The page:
Ask a doctor

Paralysis from Botox?

Hi, I just read a review on this website and to be honest I was quite shocked. I was wondering if any Canadian docs (or US) would be willing to comment. The link is here. I have been getting regular botox every 4 months and have never been warned of these side effects / risks.

Doctor Answers (1)

Lots of info

+3

Hi i thought i'd at least comment since noone else has. I read the link and certainly feel awfull for that experience. I think its difficult for some physicians to face these facts from time to time. But what I want to do is state some facts and our current understanding. Its in no way to demean this story.

I am NOT associated with drug companies, i dont work for drug companies, or anything else like that. I am looking at all brands, Botox, Xeomen and Dysport. In all the double blind, randomized trials ever conducted, both with company funding and without for cosmetic purposes, there have been no deaths, no paralysis and no permanent damage. is there a possibility of very rare case reports of some strange complications. Without a doubt and its awfull when it happens. But there are with all medications.

The disease, Botulism, is typically not permanent. If you get "botulism" you can die if not treated, but now a days people survive because they are put on a respirator while the disease goes away. People may need to be put on a respirator if you contract botulism but it, in the vast majority of cases (which is extremely rare) is reversible and resolves. This is not saying its not dangerous, it is! But you have just as much chance of getting this from eating home canned or unpasturized food.

I am NOT a neurologist (just to be clear), but there are diseases that can affect people's motor neurons, resulting in paralysis that can be due to any medication. What can happen is, you can develop antibodies to the medication and they can mimic parts of your nervous system and cause damage. Does this happen with botulinum medications? Possibly, but that would be extreemly rare.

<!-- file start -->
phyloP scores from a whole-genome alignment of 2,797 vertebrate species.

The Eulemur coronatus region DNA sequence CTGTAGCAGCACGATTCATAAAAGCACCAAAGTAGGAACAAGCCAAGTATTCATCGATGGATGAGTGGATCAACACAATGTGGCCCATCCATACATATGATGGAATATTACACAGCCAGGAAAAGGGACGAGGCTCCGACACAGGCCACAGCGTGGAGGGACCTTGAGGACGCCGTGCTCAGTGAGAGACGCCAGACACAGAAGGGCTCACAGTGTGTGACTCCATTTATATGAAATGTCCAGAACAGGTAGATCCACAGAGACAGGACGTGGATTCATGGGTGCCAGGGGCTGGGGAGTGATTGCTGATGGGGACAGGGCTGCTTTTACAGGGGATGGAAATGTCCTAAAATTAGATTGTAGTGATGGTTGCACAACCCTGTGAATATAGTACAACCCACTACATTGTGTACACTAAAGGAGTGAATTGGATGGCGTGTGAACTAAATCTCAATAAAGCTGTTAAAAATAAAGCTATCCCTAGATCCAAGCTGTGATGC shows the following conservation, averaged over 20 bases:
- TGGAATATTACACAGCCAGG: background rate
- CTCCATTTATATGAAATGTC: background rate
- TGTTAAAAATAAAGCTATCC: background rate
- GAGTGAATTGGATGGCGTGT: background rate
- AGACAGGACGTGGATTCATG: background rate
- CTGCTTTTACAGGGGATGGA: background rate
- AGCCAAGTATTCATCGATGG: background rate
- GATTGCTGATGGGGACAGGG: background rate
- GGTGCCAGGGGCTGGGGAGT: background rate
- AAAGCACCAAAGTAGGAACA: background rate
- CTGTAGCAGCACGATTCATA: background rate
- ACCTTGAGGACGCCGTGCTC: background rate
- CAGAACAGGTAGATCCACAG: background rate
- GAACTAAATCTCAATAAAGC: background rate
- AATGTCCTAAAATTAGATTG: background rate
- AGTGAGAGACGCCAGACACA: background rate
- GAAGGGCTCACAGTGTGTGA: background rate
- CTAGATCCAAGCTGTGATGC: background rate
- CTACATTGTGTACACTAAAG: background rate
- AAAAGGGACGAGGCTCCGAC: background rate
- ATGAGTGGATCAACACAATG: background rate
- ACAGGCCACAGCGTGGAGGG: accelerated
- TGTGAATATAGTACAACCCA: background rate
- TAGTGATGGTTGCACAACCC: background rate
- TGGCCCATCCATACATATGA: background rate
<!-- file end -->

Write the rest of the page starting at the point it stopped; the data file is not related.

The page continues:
For the FDA, they did a big study assessing the incidence of botulism symptoms and noted that nearly all cases were in children using the medications for cerebral palsy. the difference here, is you huge significantly larger doses and they can be injected to areas closer to vital structures like your diaphram.

Between Nov. 1, 1997, and Dec. 31, 2006, the advocacy group Public Citizen reported that 658 people had adverse reactions to botulinum toxin. Of these, 180 people had difficulty swallowing or contracted aspiration pneumonia when food refluxed into the windpipe. That is with the millions of doses of botulinum toxin. Eighty-seven of those people had to be hospitalized and 16 died. All but one of the deaths were associated with therapeutic use. Therapeutic use is not cosmetic.

Finally, i urge everyone to be vigilant as people are now using/injecting/administering botulinum toxin (like any medication) when they are not qualified to do so. Ask questions and be informed. I agree, we need to keep patients informed. But remember, look at the insert to common medications like acetaminophen, ibuprofen, diphenhydramine, etc. Thousands of people die yearly from complications of those medications, but we all realize the risk is low if used and monitored properly.

Stories like this are great to remind us (physicians) that we need to keep patients informed. I can honestly say, i have no problem giving botulinum toxin to my loved ones. I am not worried at all.

I hope this message comes across as genuine and in no means rude to the sad story posted above, as that was not the intent.


Ontario Facial Plastic Surgeon
5.0 out of 5 stars 7 reviews

These answers are for educational purposes and should not be relied upon as a substitute for medical advice you may receive from your physician. If you have a medical emergency, please call 911. These answers do not constitute or initiate a patient/doctor relationship.